Mathematics 581   Problem Set 1   Due Monday, April 8

Textbook Abstract Algebra, by W. E. Deskins. Dover, 1992. ISBN: 0-486-68888-7 (pbk.) The library copy is on closed reserve in the Sci/Eng Library.

1. (a) Write as a product of disjoint cycles the permutation given in 2-row notation by

1 2 3 4 5 6 7 8 9

3 7 9 4 8 2 6 5 1

***
(1 3 9)(2 7 6)(5 8)
***

(b) Write as a product of disjoint cycles the permutation

(1 2 7)(2 8 9)(9 7 3 4)(4 7)

***
(1  8  4  9  2  3  7)
***

(c) Write in 2-row notation the 4-cycle (1 3 2 4)
***
1  2  3  4
3  4  2  1
***

2. (a) Show that the inverse of the permutation  (1 2 7) is  (7 2 1).
***
(1 2 7)(7 2 1) = (1).  Just multiply them together.
***

(b) Explain why the inverse of any n-cycle can be found by simply writing the entries in the cycle in reverse order.
***
Suppose that the permutation  F  is an  n-cycle, where we might as well assume that  n  is at least 2.  Suppose that iF = j.  Unless   i  is at one end of the cycle and  j  is at the other end, the  i  and  j  appear consecutively as  ...i j...  within the cycle.  When you write the cycle in reverse order,  the  i  and  j  appear as    ...j i...  which exactly expresses that fact that
jF-1 = i.
On the other hand, if  i  and  j  are at opposite ends of the cycle, then  j  is at the left and  i  at the right, because  iF = j.   When you reverse the order of the entries,  j will be at the right and  i  at the left, which expresses the fact the  jF-1 = i.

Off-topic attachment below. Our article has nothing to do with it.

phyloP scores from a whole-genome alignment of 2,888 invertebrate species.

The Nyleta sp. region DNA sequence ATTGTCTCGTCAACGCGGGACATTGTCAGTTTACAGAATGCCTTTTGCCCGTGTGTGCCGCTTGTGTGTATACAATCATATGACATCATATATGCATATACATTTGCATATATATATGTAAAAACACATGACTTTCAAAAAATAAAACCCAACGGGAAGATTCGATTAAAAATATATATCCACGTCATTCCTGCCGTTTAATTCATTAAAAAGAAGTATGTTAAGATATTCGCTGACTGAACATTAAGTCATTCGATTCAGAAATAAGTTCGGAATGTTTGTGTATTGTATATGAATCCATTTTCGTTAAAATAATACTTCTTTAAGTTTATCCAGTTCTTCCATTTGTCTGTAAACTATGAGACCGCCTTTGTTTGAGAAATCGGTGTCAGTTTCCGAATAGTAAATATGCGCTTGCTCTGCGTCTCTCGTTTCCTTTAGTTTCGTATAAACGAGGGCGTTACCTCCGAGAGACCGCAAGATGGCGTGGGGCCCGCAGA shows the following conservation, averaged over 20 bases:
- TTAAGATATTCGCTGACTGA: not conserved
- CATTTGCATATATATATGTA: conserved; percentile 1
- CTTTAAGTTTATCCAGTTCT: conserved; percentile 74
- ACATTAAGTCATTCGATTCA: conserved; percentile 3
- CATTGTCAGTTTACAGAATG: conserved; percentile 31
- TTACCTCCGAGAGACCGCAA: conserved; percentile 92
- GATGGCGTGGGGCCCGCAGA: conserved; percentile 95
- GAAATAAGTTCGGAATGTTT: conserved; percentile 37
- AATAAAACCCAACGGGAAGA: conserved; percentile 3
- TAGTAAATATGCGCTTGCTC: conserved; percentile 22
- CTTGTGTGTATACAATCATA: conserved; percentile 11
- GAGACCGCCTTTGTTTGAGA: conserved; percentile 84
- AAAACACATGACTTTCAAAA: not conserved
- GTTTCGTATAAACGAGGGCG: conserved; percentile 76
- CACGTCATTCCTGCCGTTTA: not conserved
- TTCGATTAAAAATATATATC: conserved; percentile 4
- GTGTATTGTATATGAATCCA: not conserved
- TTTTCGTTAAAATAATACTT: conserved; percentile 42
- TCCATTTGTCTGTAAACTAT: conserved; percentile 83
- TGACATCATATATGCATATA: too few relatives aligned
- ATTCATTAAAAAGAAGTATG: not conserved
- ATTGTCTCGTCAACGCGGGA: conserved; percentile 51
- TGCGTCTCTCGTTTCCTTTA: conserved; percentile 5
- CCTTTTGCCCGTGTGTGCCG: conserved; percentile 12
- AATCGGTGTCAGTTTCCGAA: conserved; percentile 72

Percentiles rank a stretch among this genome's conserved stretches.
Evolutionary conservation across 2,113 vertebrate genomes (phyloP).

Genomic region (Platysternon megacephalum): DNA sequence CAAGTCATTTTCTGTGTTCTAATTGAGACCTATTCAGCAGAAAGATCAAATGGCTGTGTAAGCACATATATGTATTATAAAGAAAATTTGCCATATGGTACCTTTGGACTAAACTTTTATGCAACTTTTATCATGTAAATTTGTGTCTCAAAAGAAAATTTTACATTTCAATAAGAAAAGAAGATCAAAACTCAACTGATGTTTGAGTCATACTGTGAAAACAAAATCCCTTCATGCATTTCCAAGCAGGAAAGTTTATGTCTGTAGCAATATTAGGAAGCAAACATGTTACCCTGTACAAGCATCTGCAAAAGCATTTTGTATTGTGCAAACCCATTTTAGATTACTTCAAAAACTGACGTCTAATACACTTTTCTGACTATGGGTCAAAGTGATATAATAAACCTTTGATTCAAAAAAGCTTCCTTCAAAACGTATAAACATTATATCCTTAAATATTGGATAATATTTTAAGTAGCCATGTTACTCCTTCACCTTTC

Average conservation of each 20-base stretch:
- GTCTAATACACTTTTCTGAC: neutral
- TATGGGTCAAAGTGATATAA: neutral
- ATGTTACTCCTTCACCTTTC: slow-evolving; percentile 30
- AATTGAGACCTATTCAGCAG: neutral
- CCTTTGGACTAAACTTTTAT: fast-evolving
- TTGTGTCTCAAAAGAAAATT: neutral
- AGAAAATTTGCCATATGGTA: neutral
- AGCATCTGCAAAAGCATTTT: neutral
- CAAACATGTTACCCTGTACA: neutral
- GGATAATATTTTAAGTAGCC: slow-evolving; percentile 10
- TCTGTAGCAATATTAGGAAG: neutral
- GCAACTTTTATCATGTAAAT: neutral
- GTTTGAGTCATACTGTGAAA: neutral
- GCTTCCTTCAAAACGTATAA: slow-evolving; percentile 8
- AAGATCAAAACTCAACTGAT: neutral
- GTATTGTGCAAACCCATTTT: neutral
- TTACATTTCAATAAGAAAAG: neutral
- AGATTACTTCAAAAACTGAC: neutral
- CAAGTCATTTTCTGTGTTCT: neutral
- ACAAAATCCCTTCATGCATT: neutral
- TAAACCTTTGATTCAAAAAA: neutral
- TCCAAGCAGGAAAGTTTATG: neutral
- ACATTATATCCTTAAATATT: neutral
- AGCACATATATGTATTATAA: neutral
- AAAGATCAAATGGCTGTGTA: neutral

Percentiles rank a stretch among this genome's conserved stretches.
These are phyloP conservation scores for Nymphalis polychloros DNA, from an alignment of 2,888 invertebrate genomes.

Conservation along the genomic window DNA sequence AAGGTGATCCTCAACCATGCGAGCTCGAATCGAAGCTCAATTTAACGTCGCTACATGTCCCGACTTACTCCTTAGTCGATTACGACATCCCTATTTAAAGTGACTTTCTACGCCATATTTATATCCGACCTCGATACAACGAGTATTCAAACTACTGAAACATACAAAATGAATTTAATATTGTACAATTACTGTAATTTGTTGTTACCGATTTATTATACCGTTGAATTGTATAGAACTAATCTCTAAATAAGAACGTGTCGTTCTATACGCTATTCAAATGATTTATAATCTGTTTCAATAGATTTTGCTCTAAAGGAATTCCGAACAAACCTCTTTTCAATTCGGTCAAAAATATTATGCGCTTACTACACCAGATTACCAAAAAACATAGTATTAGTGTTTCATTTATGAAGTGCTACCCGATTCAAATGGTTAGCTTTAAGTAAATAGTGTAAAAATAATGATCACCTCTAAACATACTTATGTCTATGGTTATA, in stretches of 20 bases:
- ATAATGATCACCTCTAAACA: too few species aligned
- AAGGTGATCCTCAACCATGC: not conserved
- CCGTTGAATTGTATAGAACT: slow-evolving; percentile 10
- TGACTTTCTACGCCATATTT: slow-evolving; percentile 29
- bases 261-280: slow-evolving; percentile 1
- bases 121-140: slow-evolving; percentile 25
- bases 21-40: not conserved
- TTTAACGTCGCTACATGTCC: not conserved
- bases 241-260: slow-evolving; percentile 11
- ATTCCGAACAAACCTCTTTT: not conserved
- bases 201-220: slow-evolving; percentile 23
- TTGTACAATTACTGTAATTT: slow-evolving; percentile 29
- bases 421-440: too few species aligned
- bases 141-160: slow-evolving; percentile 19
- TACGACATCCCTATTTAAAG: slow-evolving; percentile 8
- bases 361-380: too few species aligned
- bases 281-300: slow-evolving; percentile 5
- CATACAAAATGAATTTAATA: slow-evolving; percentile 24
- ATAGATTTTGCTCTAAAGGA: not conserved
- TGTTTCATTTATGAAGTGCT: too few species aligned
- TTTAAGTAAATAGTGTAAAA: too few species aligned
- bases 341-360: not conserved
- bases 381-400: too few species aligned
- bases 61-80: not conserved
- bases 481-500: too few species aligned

***

(c) Is part (b) true for products of cycles? Explain. Hint: Whatever you think is going to be your answer, test it on the permutation  (1 2)(2 3 4).
***Because in a group  (ab)' = b'a', you will need to reverse the order in which the individual cycles apper as well: for example, the inverse of (1 2)(2 3 4)  would
be  (4 3 2)(2 1).
***
 

3. Textbook, p. 197, #1:  List all permutations of the set  {a, b}  and using composition of functions as the multiplication, write out the table of this group of permutations.
***
Let  I  be the identity, and  J be the transposition that interchanges  a  and  b.  that is all the permutationbs that there are for a set with two elements.
The multiplication table is  II = J,   IJ = J,   JI = J,   JJ = I.
***

4. Textbook, p. 197, #4. (Hint: In Example 3 every group element is its own inverse.  Is the same true in Example 5?)
***
Example 5 with  m = 5.
               [1]    [2]    [3]    [4]

[1]          [1]    [2]    [3]    [4]
[2]          [2]    [4]    [1]    [3]
[3]          [3]    [1]    [4]    [2]
[4]          [4]    [3]    [2]    [1]

In Example  3,  a2 = e  for  every  a  in the group.  But this is not true in Example 5 with  m = 5.  So the two groups are not isomorphic.
***

5. Prove that if  a  is an element of a group  G  and  a2 = a, then  a  is the identity element of  G.  (Hint: If e  is the identity element, then  a2 = a = ae.  Now multiply on the left by the inverse of  a.)
***
a2 = ae.  Therefore,  a'(a2) = a'(ae),  and so  (a'a)a = (a'a)e, or  ea = ee.  Therefore,  a = e.
***

6. (a) Let  a  be an element of a group G. Let  a'  be the inverse of a.  Prove that the inverse of  an  is(a')n, for any positive integer  n.
***Induction on n.  If  n = 1, the statement says that the inverse of  a  is  a', which is true.  Suppose that the inverse of  an is(a')for some positive integer  n.  Then  the inverse of
an + 1 is the inverse of  ana, which is  a'(an)', which is  a'(a')n , which is (a')n + 1.
***

(b) Do you think that part (a) is true if  n  is negative?  Explain.
***Yes.  If  n  is negative, then  n = -k for some positive  k.  Then the inverse of ais the inverse of   a-k.  But  a-k  itself is the inverse of  ak, so that the inverse of  a-k  must be  ak, which is  [(a')']k =   (a')-k  which is    (a')n.
***